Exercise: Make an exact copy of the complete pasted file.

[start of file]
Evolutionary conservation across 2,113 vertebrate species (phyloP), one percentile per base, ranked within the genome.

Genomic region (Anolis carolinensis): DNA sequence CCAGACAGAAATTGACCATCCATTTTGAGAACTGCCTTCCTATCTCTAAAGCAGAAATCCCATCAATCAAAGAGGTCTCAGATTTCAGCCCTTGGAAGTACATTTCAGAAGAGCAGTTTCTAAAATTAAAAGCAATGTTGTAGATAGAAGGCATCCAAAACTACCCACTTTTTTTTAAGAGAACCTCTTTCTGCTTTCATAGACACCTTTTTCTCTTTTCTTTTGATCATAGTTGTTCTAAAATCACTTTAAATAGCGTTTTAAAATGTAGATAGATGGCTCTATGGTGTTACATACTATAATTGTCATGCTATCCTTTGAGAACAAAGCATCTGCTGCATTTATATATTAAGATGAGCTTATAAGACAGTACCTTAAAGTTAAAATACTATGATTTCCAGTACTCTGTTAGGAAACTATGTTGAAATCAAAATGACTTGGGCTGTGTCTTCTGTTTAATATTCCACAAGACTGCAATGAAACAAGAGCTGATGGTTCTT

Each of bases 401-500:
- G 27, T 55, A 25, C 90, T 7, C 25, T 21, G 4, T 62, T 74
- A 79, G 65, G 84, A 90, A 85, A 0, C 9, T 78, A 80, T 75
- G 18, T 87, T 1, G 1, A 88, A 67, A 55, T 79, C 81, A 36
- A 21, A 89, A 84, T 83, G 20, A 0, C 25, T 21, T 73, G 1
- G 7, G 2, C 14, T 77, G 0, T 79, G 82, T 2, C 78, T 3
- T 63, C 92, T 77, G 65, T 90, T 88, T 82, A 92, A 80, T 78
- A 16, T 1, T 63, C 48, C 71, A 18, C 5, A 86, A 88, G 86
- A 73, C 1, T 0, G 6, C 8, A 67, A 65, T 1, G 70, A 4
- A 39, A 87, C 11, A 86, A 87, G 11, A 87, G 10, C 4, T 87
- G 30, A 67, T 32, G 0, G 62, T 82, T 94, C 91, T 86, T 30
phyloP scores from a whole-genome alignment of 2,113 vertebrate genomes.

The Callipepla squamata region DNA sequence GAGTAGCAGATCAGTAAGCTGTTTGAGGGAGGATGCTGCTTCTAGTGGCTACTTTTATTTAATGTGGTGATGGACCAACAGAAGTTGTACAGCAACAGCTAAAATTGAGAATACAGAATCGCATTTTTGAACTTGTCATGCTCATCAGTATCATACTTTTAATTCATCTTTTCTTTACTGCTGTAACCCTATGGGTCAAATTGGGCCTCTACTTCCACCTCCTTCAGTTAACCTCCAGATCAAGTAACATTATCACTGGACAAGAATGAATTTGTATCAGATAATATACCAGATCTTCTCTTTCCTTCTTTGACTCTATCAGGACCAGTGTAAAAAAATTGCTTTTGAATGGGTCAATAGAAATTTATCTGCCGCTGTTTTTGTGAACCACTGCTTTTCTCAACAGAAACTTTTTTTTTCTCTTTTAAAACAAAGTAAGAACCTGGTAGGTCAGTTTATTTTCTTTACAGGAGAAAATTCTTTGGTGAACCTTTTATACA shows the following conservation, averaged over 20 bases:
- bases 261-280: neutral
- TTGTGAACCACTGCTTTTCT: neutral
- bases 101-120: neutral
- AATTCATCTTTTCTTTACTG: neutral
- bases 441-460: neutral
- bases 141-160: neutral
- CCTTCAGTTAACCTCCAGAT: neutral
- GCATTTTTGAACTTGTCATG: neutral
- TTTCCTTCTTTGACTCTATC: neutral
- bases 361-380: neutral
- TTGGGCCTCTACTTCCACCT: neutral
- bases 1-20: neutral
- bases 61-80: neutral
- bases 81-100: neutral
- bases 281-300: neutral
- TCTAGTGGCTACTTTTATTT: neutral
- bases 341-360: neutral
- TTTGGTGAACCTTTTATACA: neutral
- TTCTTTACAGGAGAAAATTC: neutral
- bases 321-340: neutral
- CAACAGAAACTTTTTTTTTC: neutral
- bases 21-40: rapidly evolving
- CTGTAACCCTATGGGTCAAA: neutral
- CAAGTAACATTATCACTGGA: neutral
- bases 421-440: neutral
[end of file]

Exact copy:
Evolutionary conservation across 2,113 vertebrate species (phyloP), one percentile per base, ranked within the genome.

Genomic region (Anolis carolinensis): DNA sequence CCAGACAGAAATTGACCATCCATTTTGAGAACTGCCTTCCTATCTCTAAAGCAGAAATCCCATCAATCAAAGAGGTCTCAGATTTCAGCCCTTGGAAGTACATTTCAGAAGAGCAGTTTCTAAAATTAAAAGCAATGTTGTAGATAGAAGGCATCCAAAACTACCCACTTTTTTTTAAGAGAACCTCTTTCTGCTTTCATAGACACCTTTTTCTCTTTTCTTTTGATCATAGTTGTTCTAAAATCACTTTAAATAGCGTTTTAAAATGTAGATAGATGGCTCTATGGTGTTACATACTATAATTGTCATGCTATCCTTTGAGAACAAAGCATCTGCTGCATTTATATATTAAGATGAGCTTATAAGACAGTACCTTAAAGTTAAAATACTATGATTTCCAGTACTCTGTTAGGAAACTATGTTGAAATCAAAATGACTTGGGCTGTGTCTTCTGTTTAATATTCCACAAGACTGCAATGAAACAAGAGCTGATGGTTCTT

Each of bases 401-500:
- G 27, T 55, A 25, C 90, T 7, C 25, T 21, G 4, T 62, T 74
- A 79, G 65, G 84, A 90, A 85, A 0, C 9, T 78, A 80, T 75
- G 18, T 87, T 1, G 1, A 88, A 67, A 55, T 79, C 81, A 36
- A 21, A 89, A 84, T 83, G 20, A 0, C 25, T 21, T 73, G 1
- G 7, G 2, C 14, T 77, G 0, T 79, G 82, T 2, C 78, T 3
- T 63, C 92, T 77, G 65, T 90, T 88, T 82, A 92, A 80, T 78
- A 16, T 1, T 63, C 48, C 71, A 18, C 5, A 86, A 88, G 86
- A 73, C 1, T 0, G 6, C 8, A 67, A 65, T 1, G 70, A 4
- A 39, A 87, C 11, A 86, A 87, G 11, A 87, G 10, C 4, T 87
- G 30, A 67, T 32, G 0, G 62, T 82, T 94, C 91, T 86, T 30
phyloP scores from a whole-genome alignment of 2,113 vertebrate genomes.

The Callipepla squamata region DNA sequence GAGTAGCAGATCAGTAAGCTGTTTGAGGGAGGATGCTGCTTCTAGTGGCTACTTTTATTTAATGTGGTGATGGACCAACAGAAGTTGTACAGCAACAGCTAAAATTGAGAATACAGAATCGCATTTTTGAACTTGTCATGCTCATCAGTATCATACTTTTAATTCATCTTTTCTTTACTGCTGTAACCCTATGGGTCAAATTGGGCCTCTACTTCCACCTCCTTCAGTTAACCTCCAGATCAAGTAACATTATCACTGGACAAGAATGAATTTGTATCAGATAATATACCAGATCTTCTCTTTCCTTCTTTGACTCTATCAGGACCAGTGTAAAAAAATTGCTTTTGAATGGGTCAATAGAAATTTATCTGCCGCTGTTTTTGTGAACCACTGCTTTTCTCAACAGAAACTTTTTTTTTCTCTTTTAAAACAAAGTAAGAACCTGGTAGGTCAGTTTATTTTCTTTACAGGAGAAAATTCTTTGGTGAACCTTTTATACA shows the following conservation, averaged over 20 bases:
- bases 261-280: neutral
- TTGTGAACCACTGCTTTTCT: neutral
- bases 101-120: neutral
- AATTCATCTTTTCTTTACTG: neutral
- bases 441-460: neutral
- bases 141-160: neutral
- CCTTCAGTTAACCTCCAGAT: neutral
- GCATTTTTGAACTTGTCATG: neutral
- TTTCCTTCTTTGACTCTATC: neutral
- bases 361-380: neutral
- TTGGGCCTCTACTTCCACCT: neutral
- bases 1-20: neutral
- bases 61-80: neutral
- bases 81-100: neutral
- bases 281-300: neutral
- TCTAGTGGCTACTTTTATTT: neutral
- bases 341-360: neutral
- TTTGGTGAACCTTTTATACA: neutral
- TTCTTTACAGGAGAAAATTC: neutral
- bases 321-340: neutral
- CAACAGAAACTTTTTTTTTC: neutral
- bases 21-40: rapidly evolving
- CTGTAACCCTATGGGTCAAA: neutral
- CAAGTAACATTATCACTGGA: neutral
- bases 421-440: neutral